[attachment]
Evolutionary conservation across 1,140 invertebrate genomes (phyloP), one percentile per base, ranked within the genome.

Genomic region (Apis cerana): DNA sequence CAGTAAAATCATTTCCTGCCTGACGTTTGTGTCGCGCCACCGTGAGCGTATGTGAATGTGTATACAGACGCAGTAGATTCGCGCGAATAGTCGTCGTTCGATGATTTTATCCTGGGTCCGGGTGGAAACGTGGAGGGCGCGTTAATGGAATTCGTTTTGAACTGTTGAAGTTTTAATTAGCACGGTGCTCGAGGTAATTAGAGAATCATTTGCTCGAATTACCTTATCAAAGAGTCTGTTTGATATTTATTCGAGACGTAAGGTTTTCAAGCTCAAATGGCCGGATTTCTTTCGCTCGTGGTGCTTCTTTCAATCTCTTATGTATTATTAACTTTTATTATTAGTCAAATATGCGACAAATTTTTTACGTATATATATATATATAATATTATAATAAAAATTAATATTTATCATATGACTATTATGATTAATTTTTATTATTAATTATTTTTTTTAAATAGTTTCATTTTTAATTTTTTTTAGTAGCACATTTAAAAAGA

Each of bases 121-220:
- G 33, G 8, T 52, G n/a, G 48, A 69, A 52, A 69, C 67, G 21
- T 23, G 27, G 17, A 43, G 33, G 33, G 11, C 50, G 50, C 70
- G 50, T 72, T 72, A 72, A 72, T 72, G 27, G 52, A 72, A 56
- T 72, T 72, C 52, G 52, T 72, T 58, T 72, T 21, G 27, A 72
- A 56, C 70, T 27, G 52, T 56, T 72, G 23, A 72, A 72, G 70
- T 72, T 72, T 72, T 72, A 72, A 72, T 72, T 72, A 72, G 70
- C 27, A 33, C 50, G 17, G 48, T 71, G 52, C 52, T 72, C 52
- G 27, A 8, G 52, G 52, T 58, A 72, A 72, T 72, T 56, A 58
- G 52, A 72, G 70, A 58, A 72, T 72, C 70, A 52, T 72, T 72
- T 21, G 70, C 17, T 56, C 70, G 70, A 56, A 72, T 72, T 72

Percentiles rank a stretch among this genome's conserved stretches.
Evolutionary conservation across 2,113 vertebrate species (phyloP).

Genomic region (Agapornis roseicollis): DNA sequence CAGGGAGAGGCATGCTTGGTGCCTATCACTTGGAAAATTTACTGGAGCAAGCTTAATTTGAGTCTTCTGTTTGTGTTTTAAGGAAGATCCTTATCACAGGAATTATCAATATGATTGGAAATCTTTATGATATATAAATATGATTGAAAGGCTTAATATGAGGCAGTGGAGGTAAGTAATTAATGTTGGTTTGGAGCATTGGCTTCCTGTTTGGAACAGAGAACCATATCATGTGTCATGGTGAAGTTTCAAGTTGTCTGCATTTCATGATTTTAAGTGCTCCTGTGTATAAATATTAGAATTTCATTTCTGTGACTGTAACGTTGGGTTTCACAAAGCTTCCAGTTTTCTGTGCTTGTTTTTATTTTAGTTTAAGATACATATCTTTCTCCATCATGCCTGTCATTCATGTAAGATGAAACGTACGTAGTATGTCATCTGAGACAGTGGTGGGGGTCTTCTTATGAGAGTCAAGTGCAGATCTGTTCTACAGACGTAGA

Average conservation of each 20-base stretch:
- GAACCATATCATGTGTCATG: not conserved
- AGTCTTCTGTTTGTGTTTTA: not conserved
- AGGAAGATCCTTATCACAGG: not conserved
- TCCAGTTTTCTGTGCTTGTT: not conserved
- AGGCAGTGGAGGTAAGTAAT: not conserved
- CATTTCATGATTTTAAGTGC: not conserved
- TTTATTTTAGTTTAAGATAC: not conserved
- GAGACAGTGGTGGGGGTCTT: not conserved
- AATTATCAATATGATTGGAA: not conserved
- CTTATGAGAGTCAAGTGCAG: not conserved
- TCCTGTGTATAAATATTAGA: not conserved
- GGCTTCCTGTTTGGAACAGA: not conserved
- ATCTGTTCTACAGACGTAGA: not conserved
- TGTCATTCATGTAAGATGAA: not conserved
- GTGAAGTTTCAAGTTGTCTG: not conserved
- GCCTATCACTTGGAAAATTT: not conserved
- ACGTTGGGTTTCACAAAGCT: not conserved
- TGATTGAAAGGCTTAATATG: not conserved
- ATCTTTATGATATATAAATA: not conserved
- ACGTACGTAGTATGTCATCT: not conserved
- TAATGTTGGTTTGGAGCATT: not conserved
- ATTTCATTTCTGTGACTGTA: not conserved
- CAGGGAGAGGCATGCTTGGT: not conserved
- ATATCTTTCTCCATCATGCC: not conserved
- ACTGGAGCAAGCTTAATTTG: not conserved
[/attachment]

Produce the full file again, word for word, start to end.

Evolutionary conservation across 1,140 invertebrate genomes (phyloP), one percentile per base, ranked within the genome.

Genomic region (Apis cerana): DNA sequence CAGTAAAATCATTTCCTGCCTGACGTTTGTGTCGCGCCACCGTGAGCGTATGTGAATGTGTATACAGACGCAGTAGATTCGCGCGAATAGTCGTCGTTCGATGATTTTATCCTGGGTCCGGGTGGAAACGTGGAGGGCGCGTTAATGGAATTCGTTTTGAACTGTTGAAGTTTTAATTAGCACGGTGCTCGAGGTAATTAGAGAATCATTTGCTCGAATTACCTTATCAAAGAGTCTGTTTGATATTTATTCGAGACGTAAGGTTTTCAAGCTCAAATGGCCGGATTTCTTTCGCTCGTGGTGCTTCTTTCAATCTCTTATGTATTATTAACTTTTATTATTAGTCAAATATGCGACAAATTTTTTACGTATATATATATATATAATATTATAATAAAAATTAATATTTATCATATGACTATTATGATTAATTTTTATTATTAATTATTTTTTTTAAATAGTTTCATTTTTAATTTTTTTTAGTAGCACATTTAAAAAGA

Each of bases 121-220:
- G 33, G 8, T 52, G n/a, G 48, A 69, A 52, A 69, C 67, G 21
- T 23, G 27, G 17, A 43, G 33, G 33, G 11, C 50, G 50, C 70
- G 50, T 72, T 72, A 72, A 72, T 72, G 27, G 52, A 72, A 56
- T 72, T 72, C 52, G 52, T 72, T 58, T 72, T 21, G 27, A 72
- A 56, C 70, T 27, G 52, T 56, T 72, G 23, A 72, A 72, G 70
- T 72, T 72, T 72, T 72, A 72, A 72, T 72, T 72, A 72, G 70
- C 27, A 33, C 50, G 17, G 48, T 71, G 52, C 52, T 72, C 52
- G 27, A 8, G 52, G 52, T 58, A 72, A 72, T 72, T 56, A 58
- G 52, A 72, G 70, A 58, A 72, T 72, C 70, A 52, T 72, T 72
- T 21, G 70, C 17, T 56, C 70, G 70, A 56, A 72, T 72, T 72

Percentiles rank a stretch among this genome's conserved stretches.
Evolutionary conservation across 2,113 vertebrate species (phyloP).

Genomic region (Agapornis roseicollis): DNA sequence CAGGGAGAGGCATGCTTGGTGCCTATCACTTGGAAAATTTACTGGAGCAAGCTTAATTTGAGTCTTCTGTTTGTGTTTTAAGGAAGATCCTTATCACAGGAATTATCAATATGATTGGAAATCTTTATGATATATAAATATGATTGAAAGGCTTAATATGAGGCAGTGGAGGTAAGTAATTAATGTTGGTTTGGAGCATTGGCTTCCTGTTTGGAACAGAGAACCATATCATGTGTCATGGTGAAGTTTCAAGTTGTCTGCATTTCATGATTTTAAGTGCTCCTGTGTATAAATATTAGAATTTCATTTCTGTGACTGTAACGTTGGGTTTCACAAAGCTTCCAGTTTTCTGTGCTTGTTTTTATTTTAGTTTAAGATACATATCTTTCTCCATCATGCCTGTCATTCATGTAAGATGAAACGTACGTAGTATGTCATCTGAGACAGTGGTGGGGGTCTTCTTATGAGAGTCAAGTGCAGATCTGTTCTACAGACGTAGA

Average conservation of each 20-base stretch:
- GAACCATATCATGTGTCATG: not conserved
- AGTCTTCTGTTTGTGTTTTA: not conserved
- AGGAAGATCCTTATCACAGG: not conserved
- TCCAGTTTTCTGTGCTTGTT: not conserved
- AGGCAGTGGAGGTAAGTAAT: not conserved
- CATTTCATGATTTTAAGTGC: not conserved
- TTTATTTTAGTTTAAGATAC: not conserved
- GAGACAGTGGTGGGGGTCTT: not conserved
- AATTATCAATATGATTGGAA: not conserved
- CTTATGAGAGTCAAGTGCAG: not conserved
- TCCTGTGTATAAATATTAGA: not conserved
- GGCTTCCTGTTTGGAACAGA: not conserved
- ATCTGTTCTACAGACGTAGA: not conserved
- TGTCATTCATGTAAGATGAA: not conserved
- GTGAAGTTTCAAGTTGTCTG: not conserved
- GCCTATCACTTGGAAAATTT: not conserved
- ACGTTGGGTTTCACAAAGCT: not conserved
- TGATTGAAAGGCTTAATATG: not conserved
- ATCTTTATGATATATAAATA: not conserved
- ACGTACGTAGTATGTCATCT: not conserved
- TAATGTTGGTTTGGAGCATT: not conserved
- ATTTCATTTCTGTGACTGTA: not conserved
- CAGGGAGAGGCATGCTTGGT: not conserved
- ATATCTTTCTCCATCATGCC: not conserved
- ACTGGAGCAAGCTTAATTTG: not conserved